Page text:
NEW YORK -- Serena Williams does not enjoy viewing videos of her losses. Not one bit.
She used to engage in that sort of film work, Williams said, but "it was so painful; it was like stabbing myself."
So even though Williams knew her third-round opponent at the U.S. Open would be the same woman she lost to at the Australian Open, preparing by studying a replay of that January defeat simply was out of the question.
Did not seem to matter at all.
After splitting Saturday's first eight games against 42nd-ranked Ekaterina Makarova of Russia, the fourth-seeded Williams got into high gear and breezed to a 6-4, 6-0 victory, reeling off the last eight games in a row.
"Definitely was motivated. Knowing that I lost ... could definitely happen again. Did not want that to happen," said Williams, who hit 13 aces to raise her tour-leading total this season to 408.
"I really hate watching matches that I lose, unless I'm punishing myself," added the 14-time Grand Slam champion. "I didn't punish myself."
She hasn't been losing much lately.
Since the only first-round Grand Slam exit of her career, against 111th-ranked Virginie Razzano at the French Open on May 29, Williams is 22-1 in singles, including the title at Wimbledon and gold medal at the London Olympics.
That sort of excellence sure saves money for clothes: Williams said she threw out all of the dresses she brought to Paris to wear during matches there.
No such problems so far in New York, where Williams has dropped only 12 games entering her fourth-round match against 82nd-round Andrea Hlavackova of Czech Republic. Hlavackova, the 2011 French Open doubles champion, bawled on court after her 5-7, 6-4, 6-4 win over 14th-seeded Maria Kirilenko, whose boyfriend, Washington Capitals star Alex Ovechkin, was in New York to cheer for her.
"I want to be in the big matches," Hlavackova said. "I want to be the winner of those big matches."
Hlavackova had never advanced past the second round at a Grand Slam event before this week or defeated a top-20 opponent in a completed match before beating the 14th-seeded Russian on Saturday.
"I was feeling like I was melting there," Radwanska said. "I survived the match."
On Saturday against Makarova, things were even at 4-all in the first set, before Williams held serve to go up 5-4. In the next game, Williams broke the left-handed Makarova for the first time to take the opening set and seize control in Arthur Ashe Stadium.
At 15-all, Williams hit a backhand winner down the line. Then she earned a set point with big forehand to a corner that allowed her to put away a swinging backhand volley winner. And when Makarova pushed a down-the-line forehand long to cap the set, Williams let out a loud, excited yell of "Come on!"
Beginning to put the match out of reach, Williams got another break point the next time Makarova served with a reflex forehand volley passing shot off an overhead, and followed up with a strong backhand approach that her opponent couldn't handle. That made it 2-0 in the second set, and Williams' older sister, seven-time major champion Venus, applauded from her seat in the stands.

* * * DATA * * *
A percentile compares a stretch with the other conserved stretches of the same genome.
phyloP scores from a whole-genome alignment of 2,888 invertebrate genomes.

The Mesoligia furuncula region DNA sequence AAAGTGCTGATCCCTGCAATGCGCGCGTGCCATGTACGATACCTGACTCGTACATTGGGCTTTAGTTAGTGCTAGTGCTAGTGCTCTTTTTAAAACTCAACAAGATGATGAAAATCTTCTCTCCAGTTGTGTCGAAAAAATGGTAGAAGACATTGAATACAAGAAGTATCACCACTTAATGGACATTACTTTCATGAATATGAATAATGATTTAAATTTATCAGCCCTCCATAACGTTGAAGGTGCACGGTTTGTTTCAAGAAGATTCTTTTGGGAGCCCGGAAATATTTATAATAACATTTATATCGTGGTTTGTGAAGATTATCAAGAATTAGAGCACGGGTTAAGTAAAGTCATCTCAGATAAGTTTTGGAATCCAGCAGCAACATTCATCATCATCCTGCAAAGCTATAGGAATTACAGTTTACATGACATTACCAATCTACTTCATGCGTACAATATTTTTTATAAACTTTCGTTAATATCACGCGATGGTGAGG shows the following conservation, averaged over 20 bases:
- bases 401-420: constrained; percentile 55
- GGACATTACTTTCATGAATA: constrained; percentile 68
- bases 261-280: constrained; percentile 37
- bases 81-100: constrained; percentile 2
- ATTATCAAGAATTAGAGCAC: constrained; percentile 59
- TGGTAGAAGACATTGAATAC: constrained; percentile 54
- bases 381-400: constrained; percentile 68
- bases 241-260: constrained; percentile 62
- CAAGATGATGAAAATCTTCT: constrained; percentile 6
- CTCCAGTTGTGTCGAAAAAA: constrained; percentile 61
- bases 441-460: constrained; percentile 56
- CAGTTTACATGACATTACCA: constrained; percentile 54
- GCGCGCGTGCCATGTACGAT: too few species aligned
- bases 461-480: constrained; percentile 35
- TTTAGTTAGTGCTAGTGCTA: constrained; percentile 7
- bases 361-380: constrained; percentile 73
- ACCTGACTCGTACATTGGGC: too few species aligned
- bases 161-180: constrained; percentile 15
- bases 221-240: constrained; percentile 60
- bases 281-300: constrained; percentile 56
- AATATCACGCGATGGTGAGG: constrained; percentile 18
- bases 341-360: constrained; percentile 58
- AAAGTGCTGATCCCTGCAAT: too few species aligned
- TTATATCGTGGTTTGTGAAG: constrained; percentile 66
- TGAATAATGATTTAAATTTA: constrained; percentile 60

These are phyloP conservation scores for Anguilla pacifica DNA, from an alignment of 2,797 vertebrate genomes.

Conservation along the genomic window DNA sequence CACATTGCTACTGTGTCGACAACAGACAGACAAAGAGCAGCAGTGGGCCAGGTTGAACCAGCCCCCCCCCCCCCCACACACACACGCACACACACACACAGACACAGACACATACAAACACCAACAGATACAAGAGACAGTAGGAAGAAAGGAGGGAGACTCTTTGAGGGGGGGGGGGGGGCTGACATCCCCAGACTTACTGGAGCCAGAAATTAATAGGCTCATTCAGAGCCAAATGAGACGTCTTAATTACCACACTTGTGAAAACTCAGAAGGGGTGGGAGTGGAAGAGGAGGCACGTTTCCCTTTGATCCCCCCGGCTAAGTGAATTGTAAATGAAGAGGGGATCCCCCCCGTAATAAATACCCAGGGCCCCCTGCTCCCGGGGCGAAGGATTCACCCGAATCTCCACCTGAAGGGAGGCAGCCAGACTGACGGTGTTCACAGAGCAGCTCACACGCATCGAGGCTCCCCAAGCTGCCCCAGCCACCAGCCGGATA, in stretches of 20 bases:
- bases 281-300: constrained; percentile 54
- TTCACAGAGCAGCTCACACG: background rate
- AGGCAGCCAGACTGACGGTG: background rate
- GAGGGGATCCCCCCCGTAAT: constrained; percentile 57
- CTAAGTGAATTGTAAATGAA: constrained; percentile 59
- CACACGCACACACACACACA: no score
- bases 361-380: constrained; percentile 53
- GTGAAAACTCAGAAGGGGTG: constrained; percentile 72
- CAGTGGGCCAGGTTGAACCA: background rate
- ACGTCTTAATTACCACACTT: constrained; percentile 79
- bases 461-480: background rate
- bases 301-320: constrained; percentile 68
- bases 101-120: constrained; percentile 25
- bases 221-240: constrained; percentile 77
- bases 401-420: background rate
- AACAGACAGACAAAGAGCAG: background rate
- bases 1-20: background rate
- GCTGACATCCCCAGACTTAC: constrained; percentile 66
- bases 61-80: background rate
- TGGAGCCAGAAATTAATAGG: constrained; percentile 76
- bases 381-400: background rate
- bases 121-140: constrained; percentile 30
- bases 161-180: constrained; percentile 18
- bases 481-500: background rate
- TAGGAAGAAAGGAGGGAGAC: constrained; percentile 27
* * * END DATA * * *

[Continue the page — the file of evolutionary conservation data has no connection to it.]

In all, Williams won 32 of 40 points on her serve and never faced a break point.
By the time it was over, she also held a 31-10 edge in winners, moving a step closer to adding a fourth U.S. Open trophies to the ones she won in 1999, 2002 and 2008.
The last time these two women played each other, it wasn't close, either. The difference, surprisingly, was that Makarova won 6-2, 6-3 in the fourth round in Melbourne. She got plenty of help from seven double-faults and 37 total unforced errors by Williams, who joked that day, "Maybe I should have started serving lefty."
That loss remains the only one for Williams in 22 Grand Slam matches against lefties.
After Saturday's victory in the rematch, Williams, who turns 31 this month, was asked during an on-court interview about decisions by her contemporaries Andy Roddick, 30, and Kim Clijsters, 29, to quit professional tennis after the U.S. Open.
"I'm nowhere near close to retiring," Williams replied, drawing a roar of approval from the crowd. "I can't leave you guys. I love this sport way too much, and now that Andy and Kim are done, I feel that I need to stay out here for the tennis. I'm not going anywhere."
The 12th-seeded Ivanovic overcame 56 unforced errors, a deficit and a partisan crowd in Arthur Ashe Stadium to beat Stephens 6-7 (4), 6-4, 6-2 in the third round.
Ivanovic eliminated Stephens at the same stage at Flushing Meadows in 2011.
Since winning the 2008 French Open -- her third final in a stretch of five Grand Slam tournaments -- Ivanovic hasn't reached the quarterfinals even once. She'll get a chance to get to the last eight in New York after taking the last four games against Stephens, who at No. 44 is the youngest member of the top 50 in the WTA rankings.
Stephens, who lives in Coral Springs, Fla., had 10 double-faults. She said afterward that she was bothered by a minor abdominal strain; she woke up Saturday with some swelling.
"It affected my serve, kind of threw me off a little bit," Stephens said. "Things like that happen. It's nothing you can control."
Information from The Associated Press was used in this report.